New Yorkers are fascinating, with their ability to cope with interaction overload. After spending so much time in this kinetic space, I understand why New Yorkers can be abrupt, impatient and rude. These behaviors exist to assertively convey ones intentions through the noise.
Firstly, they select when they want to interact and when they don’t. I have walked down Church Street with literally thousands of people, and every individual that I see is avoiding eye contact, minimizing physical contact with anyone, and essentially not acknowledging the presence of anyone else there. Thousands of people are together, alone.
It’s easy to become offended by this dynamic, measuring a certain unpleasantness with the whole experience of being in the city. But for New Yorkers, this behavior is critical for maintaining organized thoughts, and moving forward with life. The chaos can become a constant distraction if one doesn’t learn to tune it out.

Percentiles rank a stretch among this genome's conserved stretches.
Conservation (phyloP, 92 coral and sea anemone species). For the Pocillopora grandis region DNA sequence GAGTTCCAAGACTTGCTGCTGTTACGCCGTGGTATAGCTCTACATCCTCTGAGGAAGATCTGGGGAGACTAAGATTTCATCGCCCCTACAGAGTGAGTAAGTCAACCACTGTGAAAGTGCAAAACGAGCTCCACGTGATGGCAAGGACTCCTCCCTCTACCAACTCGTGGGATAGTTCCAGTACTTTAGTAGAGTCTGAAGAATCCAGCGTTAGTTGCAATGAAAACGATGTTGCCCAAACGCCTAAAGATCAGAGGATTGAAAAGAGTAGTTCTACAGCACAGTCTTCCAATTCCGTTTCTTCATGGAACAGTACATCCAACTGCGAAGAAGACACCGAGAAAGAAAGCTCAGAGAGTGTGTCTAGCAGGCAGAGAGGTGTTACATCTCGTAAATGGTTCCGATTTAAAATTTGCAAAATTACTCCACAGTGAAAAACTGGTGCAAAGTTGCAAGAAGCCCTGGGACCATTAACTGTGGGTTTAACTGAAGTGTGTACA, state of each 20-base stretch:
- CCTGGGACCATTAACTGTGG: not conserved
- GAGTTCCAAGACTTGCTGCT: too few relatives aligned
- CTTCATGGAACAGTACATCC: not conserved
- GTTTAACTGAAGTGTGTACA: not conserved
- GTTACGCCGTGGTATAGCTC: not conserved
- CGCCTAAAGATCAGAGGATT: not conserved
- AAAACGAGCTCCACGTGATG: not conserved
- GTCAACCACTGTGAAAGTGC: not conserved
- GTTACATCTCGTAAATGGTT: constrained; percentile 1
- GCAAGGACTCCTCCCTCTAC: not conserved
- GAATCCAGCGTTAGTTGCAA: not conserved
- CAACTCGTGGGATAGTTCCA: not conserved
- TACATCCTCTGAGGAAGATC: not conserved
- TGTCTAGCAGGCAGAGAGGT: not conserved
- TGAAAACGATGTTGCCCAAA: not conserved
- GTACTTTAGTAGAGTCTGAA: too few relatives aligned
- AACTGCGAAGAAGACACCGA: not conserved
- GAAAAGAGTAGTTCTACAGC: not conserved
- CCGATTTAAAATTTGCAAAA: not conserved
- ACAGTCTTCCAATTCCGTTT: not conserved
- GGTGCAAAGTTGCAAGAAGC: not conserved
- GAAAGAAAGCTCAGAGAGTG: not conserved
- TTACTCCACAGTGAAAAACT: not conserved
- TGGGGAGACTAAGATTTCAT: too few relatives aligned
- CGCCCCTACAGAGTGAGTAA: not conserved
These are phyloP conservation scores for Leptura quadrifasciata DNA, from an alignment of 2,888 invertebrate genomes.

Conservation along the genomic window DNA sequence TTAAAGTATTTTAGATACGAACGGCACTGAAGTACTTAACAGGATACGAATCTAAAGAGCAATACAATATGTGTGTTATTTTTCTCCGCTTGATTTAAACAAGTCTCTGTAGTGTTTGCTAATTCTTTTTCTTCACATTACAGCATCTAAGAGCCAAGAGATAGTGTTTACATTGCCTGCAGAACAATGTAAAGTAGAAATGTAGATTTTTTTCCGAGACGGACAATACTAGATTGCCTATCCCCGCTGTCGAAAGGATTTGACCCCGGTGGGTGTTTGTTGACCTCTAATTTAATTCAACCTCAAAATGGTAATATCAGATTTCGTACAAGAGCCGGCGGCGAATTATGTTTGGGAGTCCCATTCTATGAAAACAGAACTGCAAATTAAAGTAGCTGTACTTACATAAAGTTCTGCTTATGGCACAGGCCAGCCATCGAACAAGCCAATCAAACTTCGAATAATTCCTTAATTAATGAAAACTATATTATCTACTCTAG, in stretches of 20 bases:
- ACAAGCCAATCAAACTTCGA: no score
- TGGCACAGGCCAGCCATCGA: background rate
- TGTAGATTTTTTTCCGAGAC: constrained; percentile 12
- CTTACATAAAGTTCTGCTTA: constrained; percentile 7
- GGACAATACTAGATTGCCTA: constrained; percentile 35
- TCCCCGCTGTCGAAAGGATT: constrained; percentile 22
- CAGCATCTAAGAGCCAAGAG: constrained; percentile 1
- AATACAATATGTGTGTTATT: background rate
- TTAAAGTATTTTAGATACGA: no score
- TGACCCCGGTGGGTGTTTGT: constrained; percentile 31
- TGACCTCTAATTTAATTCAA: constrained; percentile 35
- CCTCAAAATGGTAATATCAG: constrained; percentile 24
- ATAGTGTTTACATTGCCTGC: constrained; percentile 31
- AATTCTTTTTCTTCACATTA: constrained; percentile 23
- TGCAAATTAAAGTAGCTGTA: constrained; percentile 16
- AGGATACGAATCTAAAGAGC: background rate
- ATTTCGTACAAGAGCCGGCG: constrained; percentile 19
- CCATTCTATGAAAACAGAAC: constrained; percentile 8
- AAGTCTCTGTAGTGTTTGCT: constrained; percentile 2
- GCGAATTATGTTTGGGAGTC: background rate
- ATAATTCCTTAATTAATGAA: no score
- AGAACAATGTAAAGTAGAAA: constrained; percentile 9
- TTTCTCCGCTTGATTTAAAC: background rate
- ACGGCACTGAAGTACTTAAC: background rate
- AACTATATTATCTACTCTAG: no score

Living in New York is very different than living in the suburbs, in ways beyond the obvious. Someone that lives in the suburbs continues his/her day with the public face on, and only when returning home are the inhibitions and suppressions loosened, and we become more authentic. Then, to be completely private, one retreats to the bedroom and closes the door. There we are freer than anywhere else (although never completely free, because we always have basic principles to answer to).
I equate the extremely small dwellings of New York living as being the bedroom, where one has the greatest privacy to exercise his/her autonomy. Then, because New Yorkers spend so much time out on the streets (that is why we live here, right?) as being the common area of the home. We become more comfortable being genuine in the presence of other New Yorkers because they too are more genuine. So, when there’s a need to be alone with one’s thoughts, and there are a thousand people in front, behind and next to us, we are less inhibited from shutting them out as needed, Hence, the reputation of being abrupt, impatient and rude that we have so effectively established.